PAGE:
Ankle Fractures Specialist

Annapolis Foot and Ankle Center -  - Board Certified Foot and Ankle Surgeon

Annapolis Foot and Ankle Center

Board Certified Foot and Ankle Surgeons & Podiatrists located in Annapolis, Stevensville, & Glen Burnie, MD

If you’re an avid athlete or aging or overweight, your risk for ankle fractures is higher than the general population. At Annapolis Foot and Ankle Center in Annapolis, Stevensville, and Glen Burnie, Maryland, board-certified podiatric surgeons Eric Harmelin, DPM, and Rikhil Patel, DPM, evaluate ankle fractures to determine if surgery is necessary. They can make the necessary repairs and help you make a full recovery. If you suspect you have an ankle fracture, don’t hesitate to call Annapolis Foot and Ankle Center or schedule an appointment online today.

Ankle Fractures Q & A

What are ankle fractures?

An ankle fracture is a broken bone in the joint attaching your foot to your lower leg. A single, mild ankle fracture might not cause you much difficulty, but ankle fractures often occur in multiple places at once. Severe ankle fractures can break the affected bone into multiple separate pieces and might need surgery to heal correctly.

The more broken bones in your ankle, the more unstable your ankle gets. An unstable ankle puts you at an increased risk for more ankle fractures or other injuries like tendon or ligament tears, so it’s important you make an appointment right away if you suspect you have an ankle fracture.

You can get an ankle fracture after a direct impact to the ankle or because of the way you moved the joint. Ankle fractures can happen because of trips, falls, or ankle rolling.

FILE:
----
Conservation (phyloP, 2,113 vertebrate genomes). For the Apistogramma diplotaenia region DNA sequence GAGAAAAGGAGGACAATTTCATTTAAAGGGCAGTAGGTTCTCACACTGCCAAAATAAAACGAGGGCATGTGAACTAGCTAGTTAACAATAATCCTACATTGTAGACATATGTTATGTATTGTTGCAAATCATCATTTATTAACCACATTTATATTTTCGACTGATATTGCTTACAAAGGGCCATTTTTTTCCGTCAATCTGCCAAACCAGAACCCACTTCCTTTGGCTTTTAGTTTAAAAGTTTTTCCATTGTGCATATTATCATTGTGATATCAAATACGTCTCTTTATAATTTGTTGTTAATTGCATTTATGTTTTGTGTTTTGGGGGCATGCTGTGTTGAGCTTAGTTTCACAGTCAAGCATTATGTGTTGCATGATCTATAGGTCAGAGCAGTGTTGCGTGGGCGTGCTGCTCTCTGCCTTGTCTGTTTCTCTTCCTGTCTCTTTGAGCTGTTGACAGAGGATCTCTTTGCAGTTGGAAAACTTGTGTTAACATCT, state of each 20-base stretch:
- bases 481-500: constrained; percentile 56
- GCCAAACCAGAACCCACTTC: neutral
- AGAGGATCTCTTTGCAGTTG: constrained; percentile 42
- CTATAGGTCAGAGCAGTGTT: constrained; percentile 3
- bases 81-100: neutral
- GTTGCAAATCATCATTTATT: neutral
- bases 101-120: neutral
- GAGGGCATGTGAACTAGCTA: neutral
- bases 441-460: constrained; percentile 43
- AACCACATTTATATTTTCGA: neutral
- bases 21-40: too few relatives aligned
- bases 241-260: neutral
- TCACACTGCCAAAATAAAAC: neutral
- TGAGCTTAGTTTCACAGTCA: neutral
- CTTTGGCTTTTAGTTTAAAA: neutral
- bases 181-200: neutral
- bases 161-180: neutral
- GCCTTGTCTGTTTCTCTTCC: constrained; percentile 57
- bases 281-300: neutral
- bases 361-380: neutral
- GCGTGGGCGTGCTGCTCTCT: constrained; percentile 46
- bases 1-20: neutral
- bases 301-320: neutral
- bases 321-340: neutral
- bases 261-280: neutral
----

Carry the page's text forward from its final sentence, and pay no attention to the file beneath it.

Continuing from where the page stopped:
How can I tell if I have an ankle fracture?

You will probably know about an ankle injury right away because of the intense pain. However, since an ankle sprain and an ankle fracture share many symptoms, an official diagnosis is necessary.

Be sure to book an appointment if you experience these common ankle fracture signs and symptoms:

  • Immediate pain
  • Bruising
  • Swelling
  • Tenderness
  • The inability to stand or place pressure on the ankle
  • A new visible ankle deformity


Before you get to Annapolis Foot and Ankle Center for treatment, you can use the RICE (rest, ice, compression, and elevation) method to care for the injury. You should also avoid placing weight on your ankle (doing so would hurt anyway) so the damage doesn’t worsen.

When you arrive at Annapolis Foot and Ankle Center, your providers perform a quick physical examination after asking about your medical history and how the injury occurred. Stress tests, X-rays, MRIs, and CT scans can help them locate the fracture and see how severe it is.

How are ankle fractures treated?

Annapolis Foot and Ankle Center guides you through treatment, which involves lots of home care and activity modification. For at least four weeks and up to 12, you should rest the injured ankle.

You can manage some of the pain with nonsteroidal anti-inflammatory medications (NSAIDs). However, be sure to use them only as your doctor instructs since they can impair bone healing.

Severe ankle fractures might need surgery to reconstruct the bone or keep it in place for proper healing. Your surgeon can align the bone fragments and may place pins, plates, or screws to secure them in place.

After surgery, or as your ankle heals without surgery, physical therapy can ensure that your ankle maintains its strength and mobility. That way, you can get back to the activities you love when the bone has healed.

Whether your symptoms are moderate or severe, call Annapolis Foot and Ankle Center or book an appointment online right away if you experience signs of an ankle fracture.

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